21. For the appropriation of voice debate see, for example, Scott Anderson, “Bread and Races: Writers’ Union, Divided Over Writing Thru Race Conference, Tries to Get Down to Business,” Quill and Quire 60, no. 7 (1994): 21; Libby Scheier, “Writing Authentic Voices: The Writers’ Union and Anti-Racism,” Fuse Magazine 14, nos. 1-2 (1990): 14-15; Marlene Nourbese Philip, “Gut Issues in Babylon: Racism and Anti-Racism in the Arts,” Fuse Magazine 12, no. 5 (1989): 13-26; Brian Fawcett, “Notes From the Inner Circle,” Books in Canada 18, no. 6 (1989): 2-3; Marlene Nourbese Philip, “Disappearing Debate, Or, How the Discussion of Racism Has Been Taken Over By the Censorship Issue,” This Magazine 23, no. 2 (1989): 19-24.

22. Sue Ann Alderson, A Ride for Martha, ill. by Ann Blades, A Groundwood Book (Toronto and Vancouver: Douglas and McIntyre, 1993).

23. Paul Yee, Roses Sing on New Snow: A Delicious Tale, ill. by Harvey Chan, designed by Michael Solomon and Harvey Chan, A Groundwood Book (Toronto and Vancouver: Douglas & McIntyre, 1991).

24. Jo Bannatyne-Cugnet, A Prairie Alphabet, ill. by Yvette Moore, designed by Dan O’Leary (Montreal: Tundra, 1992).

25. Roch Carrier, The Hockey Sweater, ill. by Sheldon Cohen (Montreal: Tundra, 1984).

26. Bud Davidge, The Mummer’s Song, ill. by Ian Wallace, A Groundwood Book (Toronto and Vancouver: Douglas and McIntyre, 1993).

27. Michael Arvaarluk Kusugak, Northern Lights: The Soccer Trails, ill. by Vladyana Krykorka, designed by Vladyana Krykorka (Toronto: Annick Press, 1993).

28. Michael Arvaarluk Kusugak, Baseball Bats For Christmas, ill. by Vladyana Krykorka (Toronto: Annick, 1990).

29. Richard Van Camp, What’s the Most Beautiful Thing You Know About Horses? ill. by George Littlechild (San Franciso: Children’s Book Press, 1998).

30. Joseph McLellan, Nanabosho Steals Fire, ill. by Don Monkman (Winnipeg: Pemmican, 1990).

31. Song Nan Zhang, A Little Tiger In The Chinese Night: An Autobiography in Art, designed by Dan O’Leary (Montreal: Tundra Books, 1993).

32. Nancy Hundal, PuddleDuck, ill. by Stephen Taylor (Toronto: HarperCollins, 1995).

33. Jo Ellen Bogart, Daniel’s Dog, ill. by Janet Wilson (Richmond Hill, Ont.: Scholastic, 1990).

34. However, not all booksellers find a ready market for multicultural children’s books. See Anita Lahey, “But Will It Sell: Mainstream Retailers Shy Away From ‘Minority’ Books,” Quill and Quire 66, no. 5 (2000): 1, 17.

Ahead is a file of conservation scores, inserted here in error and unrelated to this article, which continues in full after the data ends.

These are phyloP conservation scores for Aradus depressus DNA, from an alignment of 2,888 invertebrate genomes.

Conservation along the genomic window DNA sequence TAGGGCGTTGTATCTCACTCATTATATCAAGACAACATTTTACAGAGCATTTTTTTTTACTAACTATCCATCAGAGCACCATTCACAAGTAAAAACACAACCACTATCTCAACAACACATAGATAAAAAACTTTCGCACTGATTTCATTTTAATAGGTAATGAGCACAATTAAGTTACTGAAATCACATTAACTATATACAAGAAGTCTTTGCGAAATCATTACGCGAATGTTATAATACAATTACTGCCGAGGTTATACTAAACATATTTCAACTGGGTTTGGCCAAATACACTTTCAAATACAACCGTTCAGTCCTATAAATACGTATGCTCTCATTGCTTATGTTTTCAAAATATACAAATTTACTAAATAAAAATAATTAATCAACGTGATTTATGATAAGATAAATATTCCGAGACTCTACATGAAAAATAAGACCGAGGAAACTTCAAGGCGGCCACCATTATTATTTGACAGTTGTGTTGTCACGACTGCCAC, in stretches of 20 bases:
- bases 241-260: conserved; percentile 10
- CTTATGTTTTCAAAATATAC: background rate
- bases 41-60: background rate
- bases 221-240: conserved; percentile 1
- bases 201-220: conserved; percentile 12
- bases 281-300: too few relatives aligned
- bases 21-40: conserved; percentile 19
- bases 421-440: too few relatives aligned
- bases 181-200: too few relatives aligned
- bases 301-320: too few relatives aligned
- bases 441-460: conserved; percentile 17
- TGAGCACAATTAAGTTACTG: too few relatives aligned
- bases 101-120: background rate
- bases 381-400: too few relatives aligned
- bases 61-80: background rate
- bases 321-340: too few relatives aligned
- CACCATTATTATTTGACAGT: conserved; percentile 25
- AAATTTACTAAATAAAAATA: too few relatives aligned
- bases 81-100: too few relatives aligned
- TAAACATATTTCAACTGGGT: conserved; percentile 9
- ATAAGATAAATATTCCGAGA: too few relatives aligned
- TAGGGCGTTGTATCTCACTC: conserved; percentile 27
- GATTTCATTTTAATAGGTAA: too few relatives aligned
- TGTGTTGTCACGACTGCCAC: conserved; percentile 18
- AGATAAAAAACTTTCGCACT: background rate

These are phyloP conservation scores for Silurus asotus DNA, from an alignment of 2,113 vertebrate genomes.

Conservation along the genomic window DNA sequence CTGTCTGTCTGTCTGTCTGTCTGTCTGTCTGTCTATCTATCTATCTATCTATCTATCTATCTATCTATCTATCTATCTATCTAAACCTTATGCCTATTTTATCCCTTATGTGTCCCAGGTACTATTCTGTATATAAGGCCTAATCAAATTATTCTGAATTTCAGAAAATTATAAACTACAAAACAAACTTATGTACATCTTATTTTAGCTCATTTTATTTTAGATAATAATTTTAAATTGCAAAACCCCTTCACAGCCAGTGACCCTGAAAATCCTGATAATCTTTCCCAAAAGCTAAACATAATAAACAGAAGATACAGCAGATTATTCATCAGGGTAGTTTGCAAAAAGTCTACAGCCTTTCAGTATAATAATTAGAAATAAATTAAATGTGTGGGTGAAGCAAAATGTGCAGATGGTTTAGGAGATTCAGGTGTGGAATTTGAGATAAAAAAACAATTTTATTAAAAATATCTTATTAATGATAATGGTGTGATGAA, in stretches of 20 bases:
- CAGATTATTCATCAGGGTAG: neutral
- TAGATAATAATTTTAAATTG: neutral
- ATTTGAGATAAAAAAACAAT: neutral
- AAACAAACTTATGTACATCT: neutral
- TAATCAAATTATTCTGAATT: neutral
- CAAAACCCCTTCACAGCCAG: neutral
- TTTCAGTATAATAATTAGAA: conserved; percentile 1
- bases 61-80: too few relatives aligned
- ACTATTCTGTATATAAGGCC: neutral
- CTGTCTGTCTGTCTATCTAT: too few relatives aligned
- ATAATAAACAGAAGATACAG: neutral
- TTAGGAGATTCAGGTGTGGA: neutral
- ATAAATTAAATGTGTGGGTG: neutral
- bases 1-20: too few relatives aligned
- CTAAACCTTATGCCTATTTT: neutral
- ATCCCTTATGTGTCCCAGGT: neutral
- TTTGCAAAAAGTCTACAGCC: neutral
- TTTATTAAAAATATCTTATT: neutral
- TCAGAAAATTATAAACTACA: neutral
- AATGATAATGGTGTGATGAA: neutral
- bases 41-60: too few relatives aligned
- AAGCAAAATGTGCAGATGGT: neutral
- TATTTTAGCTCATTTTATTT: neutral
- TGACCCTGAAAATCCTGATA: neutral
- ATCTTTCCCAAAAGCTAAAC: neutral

35. The small feminist publishers SisterVision, Second Storey Press have produced explicitly anti-racist picturebooks. For a brief discussion of racism in Canadian publishing, see May Lui, “Racism in Canadian Publishing Does Exist,” Quill and Quire 66, no. 6 (June 2000): 13.

36. For a discussion of antiracist pedagogy, see Leslie G. Roman, “White is a Color!: White Defensiveness, Postmodernism, and Antiracist Pedagogy,” in Race, Identity, and Representation, ed. Cameron McCarthy and Warren Chrichlow (New York: Routledge), 1993, 279-378; and George J. Sefa Dei, “Critical Perspectives in Antiracism: An Introduction,” Canadian Review of Sociology and Anthropology 33, no, 3 (1996): 247-267.

37. Jim McGugan, Josepha: A Prairie Boy’s Story, ill. by Murray Kimber, designed by Kunz and Associates, Northern Lights Books for Children (Red Deer: Red Deer College Press, 1994).

38. Paul Yee, Ghost Train, ill. by Harvey Chan, designed by Michael Solomon, A Groundwood Book (Toronto and Vancouver: Douglas & McIntyre, 1996).

39. Paulette Bourgeois, Hurry Up Franklin, ill. by Brenda Clark (Toronto: Kids Can, 1989). For an examination of the Franklin phenomenon, see Rebecca Wigod, “Turtle-Mania,” Homemaker’s Magazine 36, no. 3 (2001): 17; John Lorinc, “Striking It Green,” Quill & Quire 64, no. 2 (1998): 1, 16-18; Diane Turbide, “Million-Dollar Turtle,” Macleans 108, no. 50 (1995): 50-51.

Gail Edwards
gedwards@interchange.ubc.ca

Judith Saltman
judith.saltman@ubc.ca